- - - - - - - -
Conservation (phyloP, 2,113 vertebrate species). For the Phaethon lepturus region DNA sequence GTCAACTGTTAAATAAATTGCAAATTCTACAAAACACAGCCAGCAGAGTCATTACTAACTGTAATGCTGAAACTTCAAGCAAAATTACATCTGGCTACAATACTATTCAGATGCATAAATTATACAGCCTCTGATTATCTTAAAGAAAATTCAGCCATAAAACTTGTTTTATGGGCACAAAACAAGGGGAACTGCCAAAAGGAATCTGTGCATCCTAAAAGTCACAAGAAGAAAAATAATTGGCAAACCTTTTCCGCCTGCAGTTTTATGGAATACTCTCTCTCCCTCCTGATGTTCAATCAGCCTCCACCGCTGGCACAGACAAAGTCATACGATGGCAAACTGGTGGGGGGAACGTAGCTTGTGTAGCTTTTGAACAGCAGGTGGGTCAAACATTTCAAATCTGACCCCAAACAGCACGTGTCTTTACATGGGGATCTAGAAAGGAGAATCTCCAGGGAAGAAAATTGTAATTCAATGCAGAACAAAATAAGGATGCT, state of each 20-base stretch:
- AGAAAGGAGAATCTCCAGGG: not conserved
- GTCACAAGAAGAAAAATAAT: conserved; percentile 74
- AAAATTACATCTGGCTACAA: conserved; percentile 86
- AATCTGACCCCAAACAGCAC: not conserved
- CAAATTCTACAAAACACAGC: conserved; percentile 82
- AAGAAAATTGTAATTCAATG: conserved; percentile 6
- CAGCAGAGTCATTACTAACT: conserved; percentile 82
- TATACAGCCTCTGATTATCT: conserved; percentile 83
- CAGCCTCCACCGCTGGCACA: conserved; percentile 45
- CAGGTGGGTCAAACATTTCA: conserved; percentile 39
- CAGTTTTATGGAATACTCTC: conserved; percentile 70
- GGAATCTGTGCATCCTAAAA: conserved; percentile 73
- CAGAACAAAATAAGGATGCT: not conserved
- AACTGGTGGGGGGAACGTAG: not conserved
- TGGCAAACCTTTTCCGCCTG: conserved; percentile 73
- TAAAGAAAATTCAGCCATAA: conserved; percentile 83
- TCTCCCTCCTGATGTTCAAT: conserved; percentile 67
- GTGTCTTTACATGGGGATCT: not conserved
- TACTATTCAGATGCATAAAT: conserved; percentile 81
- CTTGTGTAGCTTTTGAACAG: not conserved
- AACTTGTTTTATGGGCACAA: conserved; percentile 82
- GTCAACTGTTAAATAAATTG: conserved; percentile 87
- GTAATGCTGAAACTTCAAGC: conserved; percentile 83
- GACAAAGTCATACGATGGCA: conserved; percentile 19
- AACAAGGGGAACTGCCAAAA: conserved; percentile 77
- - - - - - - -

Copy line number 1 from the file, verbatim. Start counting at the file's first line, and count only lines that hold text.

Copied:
Conservation (phyloP, 2,113 vertebrate species). For the Phaethon lepturus region DNA sequence GTCAACTGTTAAATAAATTGCAAATTCTACAAAACACAGCCAGCAGAGTCATTACTAACTGTAATGCTGAAACTTCAAGCAAAATTACATCTGGCTACAATACTATTCAGATGCATAAATTATACAGCCTCTGATTATCTTAAAGAAAATTCAGCCATAAAACTTGTTTTATGGGCACAAAACAAGGGGAACTGCCAAAAGGAATCTGTGCATCCTAAAAGTCACAAGAAGAAAAATAATTGGCAAACCTTTTCCGCCTGCAGTTTTATGGAATACTCTCTCTCCCTCCTGATGTTCAATCAGCCTCCACCGCTGGCACAGACAAAGTCATACGATGGCAAACTGGTGGGGGGAACGTAGCTTGTGTAGCTTTTGAACAGCAGGTGGGTCAAACATTTCAAATCTGACCCCAAACAGCACGTGTCTTTACATGGGGATCTAGAAAGGAGAATCTCCAGGGAAGAAAATTGTAATTCAATGCAGAACAAAATAAGGATGCT, state of each 20-base stretch: